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It seems like Theo and the front office have finally listened to the pleas of fans, and the pleas of the players themselves. As we know a contract offer has [finally] been made. That took a while after the whole arbitration mistake. Varitek wants two years, and he could finally be getting his wish. The contract could guarantee two years, or Varitek could attain two years by having a certain number of at-bats. It’s like those incentive contracts that we gave John Smoltz and Brad Penny. Those are the best type of contracts. Instead of just throwing the money at people and potentially getting disappointed (like the Dodgers and Andruw Jones), that money should certainly be attainable, but only by certain means. 
Hopefully Varitek would be willing to accept a lower payroll. His hopes for something around $10 million dollars were diminished upon declining arbitration. I really find it interesting that apparently he didn’t know that by declining arbitration that the receiving teams would have to relinquish two draft picks. Does that sound like the captain of the Red Sox? Are players really that blind to the business side of baseball.
I blame Scott Boras. I have no warrant for that, but I blame him. 
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Another player announced his retirement. This time it was Sean Casey. Great, our new team just lost it’s first baseman (just kidding). 
He only played 12 major league seasons, the majority of which he spent with the Reds. This doesn’t mean he’s done with baseball by any means. He signed on for some kind of job with the MLB Network. Could he be another analyst? I could definitely see him up there.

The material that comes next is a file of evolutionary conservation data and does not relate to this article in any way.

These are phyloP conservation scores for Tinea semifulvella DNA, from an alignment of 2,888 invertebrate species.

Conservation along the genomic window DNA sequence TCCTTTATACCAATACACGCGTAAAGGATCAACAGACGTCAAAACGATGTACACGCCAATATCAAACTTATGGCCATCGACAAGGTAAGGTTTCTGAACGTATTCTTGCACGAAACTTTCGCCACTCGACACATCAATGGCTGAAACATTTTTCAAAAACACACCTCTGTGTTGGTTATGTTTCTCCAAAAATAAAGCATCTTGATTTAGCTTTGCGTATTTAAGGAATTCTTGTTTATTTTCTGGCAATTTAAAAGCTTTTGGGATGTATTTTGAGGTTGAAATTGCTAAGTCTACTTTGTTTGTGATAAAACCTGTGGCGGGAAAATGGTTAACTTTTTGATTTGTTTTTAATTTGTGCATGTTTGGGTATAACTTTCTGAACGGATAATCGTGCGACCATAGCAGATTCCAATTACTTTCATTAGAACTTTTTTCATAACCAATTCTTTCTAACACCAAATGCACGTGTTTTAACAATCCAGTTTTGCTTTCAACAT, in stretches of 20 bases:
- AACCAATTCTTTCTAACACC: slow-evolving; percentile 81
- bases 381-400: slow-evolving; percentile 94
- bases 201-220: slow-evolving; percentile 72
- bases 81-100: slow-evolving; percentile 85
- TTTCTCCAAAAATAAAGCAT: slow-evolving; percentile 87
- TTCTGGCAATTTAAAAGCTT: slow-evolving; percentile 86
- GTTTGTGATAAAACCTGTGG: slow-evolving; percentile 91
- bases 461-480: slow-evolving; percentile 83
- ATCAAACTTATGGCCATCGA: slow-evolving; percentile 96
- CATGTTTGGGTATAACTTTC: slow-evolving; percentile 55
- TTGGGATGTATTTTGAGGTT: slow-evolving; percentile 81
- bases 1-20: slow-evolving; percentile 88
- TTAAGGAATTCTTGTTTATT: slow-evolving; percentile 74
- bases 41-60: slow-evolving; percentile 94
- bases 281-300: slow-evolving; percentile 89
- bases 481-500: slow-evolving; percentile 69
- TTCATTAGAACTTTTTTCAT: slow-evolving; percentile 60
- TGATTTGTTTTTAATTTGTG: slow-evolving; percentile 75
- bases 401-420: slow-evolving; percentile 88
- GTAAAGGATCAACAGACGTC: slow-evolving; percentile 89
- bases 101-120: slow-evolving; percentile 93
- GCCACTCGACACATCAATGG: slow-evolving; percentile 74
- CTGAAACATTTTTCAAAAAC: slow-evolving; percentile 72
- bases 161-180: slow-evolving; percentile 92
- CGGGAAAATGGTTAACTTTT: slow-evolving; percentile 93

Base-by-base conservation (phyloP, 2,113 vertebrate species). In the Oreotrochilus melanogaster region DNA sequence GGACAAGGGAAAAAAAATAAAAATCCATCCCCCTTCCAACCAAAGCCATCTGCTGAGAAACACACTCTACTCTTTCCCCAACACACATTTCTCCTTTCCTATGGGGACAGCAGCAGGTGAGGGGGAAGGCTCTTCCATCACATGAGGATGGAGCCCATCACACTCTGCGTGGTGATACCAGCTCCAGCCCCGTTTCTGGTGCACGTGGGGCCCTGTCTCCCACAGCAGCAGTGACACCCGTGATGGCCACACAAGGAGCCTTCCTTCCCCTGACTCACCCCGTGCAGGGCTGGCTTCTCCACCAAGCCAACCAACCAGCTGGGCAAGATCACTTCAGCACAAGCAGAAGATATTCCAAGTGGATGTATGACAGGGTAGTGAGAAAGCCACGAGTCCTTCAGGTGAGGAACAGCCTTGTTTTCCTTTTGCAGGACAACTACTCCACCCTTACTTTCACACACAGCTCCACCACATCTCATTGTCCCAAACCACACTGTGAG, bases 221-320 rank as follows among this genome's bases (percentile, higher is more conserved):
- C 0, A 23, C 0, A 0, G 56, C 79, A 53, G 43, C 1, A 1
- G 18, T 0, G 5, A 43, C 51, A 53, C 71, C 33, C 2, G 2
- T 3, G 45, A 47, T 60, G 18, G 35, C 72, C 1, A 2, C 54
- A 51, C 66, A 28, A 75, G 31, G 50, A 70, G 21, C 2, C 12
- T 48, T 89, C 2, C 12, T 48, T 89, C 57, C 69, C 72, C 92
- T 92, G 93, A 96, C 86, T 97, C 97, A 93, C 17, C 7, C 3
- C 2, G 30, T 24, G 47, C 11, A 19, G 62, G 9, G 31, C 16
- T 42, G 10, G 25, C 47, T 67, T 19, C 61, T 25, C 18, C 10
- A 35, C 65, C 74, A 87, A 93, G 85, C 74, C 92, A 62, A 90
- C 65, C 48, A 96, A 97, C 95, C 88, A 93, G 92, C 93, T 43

Did you realize that with the abundance of unsigned free agents out there that you could form a pretty good team? If you didn’t see the entry, all you have to do is scroll down. If you could name it, what would you name it, and which city would it be in? 
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I found out yesterday that my friend’s Dad used to be a partner in owning the Savannah Sandgnats. Unfortunately, she did not realize the significance in owning an autographed John Smoltz ball (I’m the one with the Jacoby picture in the back),or sitting on his lap for that matter, or owning a signed World Series ball. Regardless, her father has agreed to let me interview him for this blog.
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So, if you could ask a former minor league baseball owner any question(s), what would you ask?

An Ode to the Unsigned

It’s already January 24, and there are still so many un-signed free agents out there. The market has been so terrible this year, that these players are going to have to settle for less than they’re worth. I’d be willing to bet that all of Scott Boras’ clients regret signing with him. The fact that a lot of them aren’t signed yet is his fault. As an agent, he should be able to see that accepting arbitration is their best bet! 

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Orlando Cabrera hasn’t signed anywhere and he’s an above average shortstop. His batting average has never been astounding but he’s a pretty good fielder! 
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Sean Casey, the winner of the “Good Guy Award” hasn’t been signed either. He’d be a great presence to have in the clubhouse and would bring some handy veteran experience. If no one signs him, he plans on retiring. 
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Joe Crede hasn’t signed anywhere yet either, but I’m pretty sure that Jen wants him back. After all, he has played his entire career with the Chicago White Sox.
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Adam Dunn has yet to sign anywhere, and if people are so concerned with strikeouts, then why is Ryan Howard asking for $18 million in arbitration? I understand that Ryan Howard is more powerful, but Adam Dunn could be a great DH for someone who is lacking in the power department.
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Nomar Garciaparra (uh oh, call Tommy, I need support!!!) has not signed anywhere either. I know he has injuries but the Indians didn’t hesitate to sign Carl Pavano. The Red Sox signed Rocco Baldelli and he’s had more of an injury history than Nomar. It looks like the Phillies are interested in him though. (We’re sorry Nomah!!!).